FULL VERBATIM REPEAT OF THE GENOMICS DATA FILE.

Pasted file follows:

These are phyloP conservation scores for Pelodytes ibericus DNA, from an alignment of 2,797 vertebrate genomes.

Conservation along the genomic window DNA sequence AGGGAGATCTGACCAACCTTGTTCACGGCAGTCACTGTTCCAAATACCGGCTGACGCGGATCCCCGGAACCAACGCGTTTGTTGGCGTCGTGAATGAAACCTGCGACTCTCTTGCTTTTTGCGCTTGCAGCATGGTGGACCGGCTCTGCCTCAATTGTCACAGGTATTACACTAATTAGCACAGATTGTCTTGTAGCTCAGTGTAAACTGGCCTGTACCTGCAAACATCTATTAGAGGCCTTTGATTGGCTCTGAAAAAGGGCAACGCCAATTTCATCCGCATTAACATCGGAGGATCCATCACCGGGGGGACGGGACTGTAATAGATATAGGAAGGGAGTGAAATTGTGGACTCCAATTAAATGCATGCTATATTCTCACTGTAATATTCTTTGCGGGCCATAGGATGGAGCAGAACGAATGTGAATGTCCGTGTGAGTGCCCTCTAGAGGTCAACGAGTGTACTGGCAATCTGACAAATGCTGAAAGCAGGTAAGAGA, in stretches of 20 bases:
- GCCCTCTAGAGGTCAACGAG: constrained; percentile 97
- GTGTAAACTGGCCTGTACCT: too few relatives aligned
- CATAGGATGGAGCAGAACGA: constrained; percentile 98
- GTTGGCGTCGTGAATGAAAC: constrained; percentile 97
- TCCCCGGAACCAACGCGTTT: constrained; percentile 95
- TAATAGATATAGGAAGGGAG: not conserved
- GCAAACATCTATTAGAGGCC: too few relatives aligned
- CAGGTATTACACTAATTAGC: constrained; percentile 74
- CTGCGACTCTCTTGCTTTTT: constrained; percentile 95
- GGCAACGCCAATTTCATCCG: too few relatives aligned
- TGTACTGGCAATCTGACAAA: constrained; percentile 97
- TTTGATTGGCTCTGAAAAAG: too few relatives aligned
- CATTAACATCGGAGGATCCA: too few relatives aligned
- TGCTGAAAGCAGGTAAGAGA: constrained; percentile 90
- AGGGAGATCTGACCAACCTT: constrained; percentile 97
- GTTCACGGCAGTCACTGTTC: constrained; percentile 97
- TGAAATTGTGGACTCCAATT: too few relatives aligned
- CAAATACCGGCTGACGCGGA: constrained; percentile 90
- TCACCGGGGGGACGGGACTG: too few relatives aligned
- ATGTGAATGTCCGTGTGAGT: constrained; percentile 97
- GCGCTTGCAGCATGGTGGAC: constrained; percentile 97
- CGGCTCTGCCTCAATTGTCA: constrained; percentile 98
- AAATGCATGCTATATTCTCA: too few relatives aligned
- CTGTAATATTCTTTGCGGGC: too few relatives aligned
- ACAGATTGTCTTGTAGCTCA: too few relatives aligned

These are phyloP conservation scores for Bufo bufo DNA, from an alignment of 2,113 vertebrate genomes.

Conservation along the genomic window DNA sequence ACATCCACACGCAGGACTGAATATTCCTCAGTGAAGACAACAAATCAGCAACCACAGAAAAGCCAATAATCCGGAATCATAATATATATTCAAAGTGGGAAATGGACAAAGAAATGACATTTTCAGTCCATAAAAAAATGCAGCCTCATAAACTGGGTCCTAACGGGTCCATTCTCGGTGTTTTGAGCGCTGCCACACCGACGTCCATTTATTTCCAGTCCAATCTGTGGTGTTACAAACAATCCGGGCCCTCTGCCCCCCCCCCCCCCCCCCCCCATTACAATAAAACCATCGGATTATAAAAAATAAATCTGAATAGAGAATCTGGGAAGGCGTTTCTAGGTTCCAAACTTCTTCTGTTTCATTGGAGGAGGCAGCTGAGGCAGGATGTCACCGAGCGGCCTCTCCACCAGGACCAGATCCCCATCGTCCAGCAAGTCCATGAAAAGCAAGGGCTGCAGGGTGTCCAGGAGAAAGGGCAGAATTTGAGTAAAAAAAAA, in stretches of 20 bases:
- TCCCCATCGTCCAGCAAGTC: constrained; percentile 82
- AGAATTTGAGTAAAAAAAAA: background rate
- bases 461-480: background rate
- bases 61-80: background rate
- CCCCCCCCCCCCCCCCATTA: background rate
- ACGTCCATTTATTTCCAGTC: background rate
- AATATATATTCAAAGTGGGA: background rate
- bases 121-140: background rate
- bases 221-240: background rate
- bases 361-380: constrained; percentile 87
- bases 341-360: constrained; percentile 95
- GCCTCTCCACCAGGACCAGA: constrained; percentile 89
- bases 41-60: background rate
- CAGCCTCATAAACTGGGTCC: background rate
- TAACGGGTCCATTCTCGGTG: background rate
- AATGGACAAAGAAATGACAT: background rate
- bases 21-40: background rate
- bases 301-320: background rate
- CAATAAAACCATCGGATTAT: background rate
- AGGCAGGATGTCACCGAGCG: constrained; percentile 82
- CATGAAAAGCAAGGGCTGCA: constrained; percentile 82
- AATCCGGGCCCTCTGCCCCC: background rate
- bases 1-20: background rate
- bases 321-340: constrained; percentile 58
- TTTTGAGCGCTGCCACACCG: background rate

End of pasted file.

These are phyloP conservation scores for Pelodytes ibericus DNA, from an alignment of 2,797 vertebrate genomes.

Conservation along the genomic window DNA sequence AGGGAGATCTGACCAACCTTGTTCACGGCAGTCACTGTTCCAAATACCGGCTGACGCGGATCCCCGGAACCAACGCGTTTGTTGGCGTCGTGAATGAAACCTGCGACTCTCTTGCTTTTTGCGCTTGCAGCATGGTGGACCGGCTCTGCCTCAATTGTCACAGGTATTACACTAATTAGCACAGATTGTCTTGTAGCTCAGTGTAAACTGGCCTGTACCTGCAAACATCTATTAGAGGCCTTTGATTGGCTCTGAAAAAGGGCAACGCCAATTTCATCCGCATTAACATCGGAGGATCCATCACCGGGGGGACGGGACTGTAATAGATATAGGAAGGGAGTGAAATTGTGGACTCCAATTAAATGCATGCTATATTCTCACTGTAATATTCTTTGCGGGCCATAGGATGGAGCAGAACGAATGTGAATGTCCGTGTGAGTGCCCTCTAGAGGTCAACGAGTGTACTGGCAATCTGACAAATGCTGAAAGCAGGTAAGAGA, in stretches of 20 bases:
- GCCCTCTAGAGGTCAACGAG: constrained; percentile 97
- GTGTAAACTGGCCTGTACCT: too few relatives aligned
- CATAGGATGGAGCAGAACGA: constrained; percentile 98
- GTTGGCGTCGTGAATGAAAC: constrained; percentile 97
- TCCCCGGAACCAACGCGTTT: constrained; percentile 95
- TAATAGATATAGGAAGGGAG: not conserved
- GCAAACATCTATTAGAGGCC: too few relatives aligned
- CAGGTATTACACTAATTAGC: constrained; percentile 74
- CTGCGACTCTCTTGCTTTTT: constrained; percentile 95
- GGCAACGCCAATTTCATCCG: too few relatives aligned
- TGTACTGGCAATCTGACAAA: constrained; percentile 97
- TTTGATTGGCTCTGAAAAAG: too few relatives aligned
- CATTAACATCGGAGGATCCA: too few relatives aligned
- TGCTGAAAGCAGGTAAGAGA: constrained; percentile 90
- AGGGAGATCTGACCAACCTT: constrained; percentile 97
- GTTCACGGCAGTCACTGTTC: constrained; percentile 97
- TGAAATTGTGGACTCCAATT: too few relatives aligned
- CAAATACCGGCTGACGCGGA: constrained; percentile 90
- TCACCGGGGGGACGGGACTG: too few relatives aligned
- ATGTGAATGTCCGTGTGAGT: constrained; percentile 97
- GCGCTTGCAGCATGGTGGAC: constrained; percentile 97
- CGGCTCTGCCTCAATTGTCA: constrained; percentile 98
- AAATGCATGCTATATTCTCA: too few relatives aligned
- CTGTAATATTCTTTGCGGGC: too few relatives aligned
- ACAGATTGTCTTGTAGCTCA: too few relatives aligned

These are phyloP conservation scores for Bufo bufo DNA, from an alignment of 2,113 vertebrate genomes.

Conservation along the genomic window DNA sequence ACATCCACACGCAGGACTGAATATTCCTCAGTGAAGACAACAAATCAGCAACCACAGAAAAGCCAATAATCCGGAATCATAATATATATTCAAAGTGGGAAATGGACAAAGAAATGACATTTTCAGTCCATAAAAAAATGCAGCCTCATAAACTGGGTCCTAACGGGTCCATTCTCGGTGTTTTGAGCGCTGCCACACCGACGTCCATTTATTTCCAGTCCAATCTGTGGTGTTACAAACAATCCGGGCCCTCTGCCCCCCCCCCCCCCCCCCCCCATTACAATAAAACCATCGGATTATAAAAAATAAATCTGAATAGAGAATCTGGGAAGGCGTTTCTAGGTTCCAAACTTCTTCTGTTTCATTGGAGGAGGCAGCTGAGGCAGGATGTCACCGAGCGGCCTCTCCACCAGGACCAGATCCCCATCGTCCAGCAAGTCCATGAAAAGCAAGGGCTGCAGGGTGTCCAGGAGAAAGGGCAGAATTTGAGTAAAAAAAAA, in stretches of 20 bases:
- TCCCCATCGTCCAGCAAGTC: constrained; percentile 82
- AGAATTTGAGTAAAAAAAAA: background rate
- bases 461-480: background rate
- bases 61-80: background rate
- CCCCCCCCCCCCCCCCATTA: background rate
- ACGTCCATTTATTTCCAGTC: background rate
- AATATATATTCAAAGTGGGA: background rate
- bases 121-140: background rate
- bases 221-240: background rate
- bases 361-380: constrained; percentile 87
- bases 341-360: constrained; percentile 95
- GCCTCTCCACCAGGACCAGA: constrained; percentile 89
- bases 41-60: background rate
- CAGCCTCATAAACTGGGTCC: background rate
- TAACGGGTCCATTCTCGGTG: background rate
- AATGGACAAAGAAATGACAT: background rate
- bases 21-40: background rate
- bases 301-320: background rate
- CAATAAAACCATCGGATTAT: background rate
- AGGCAGGATGTCACCGAGCG: constrained; percentile 82
- CATGAAAAGCAAGGGCTGCA: constrained; percentile 82
- AATCCGGGCCCTCTGCCCCC: background rate
- bases 1-20: background rate
- bases 321-340: constrained; percentile 58
- TTTTGAGCGCTGCCACACCG: background rate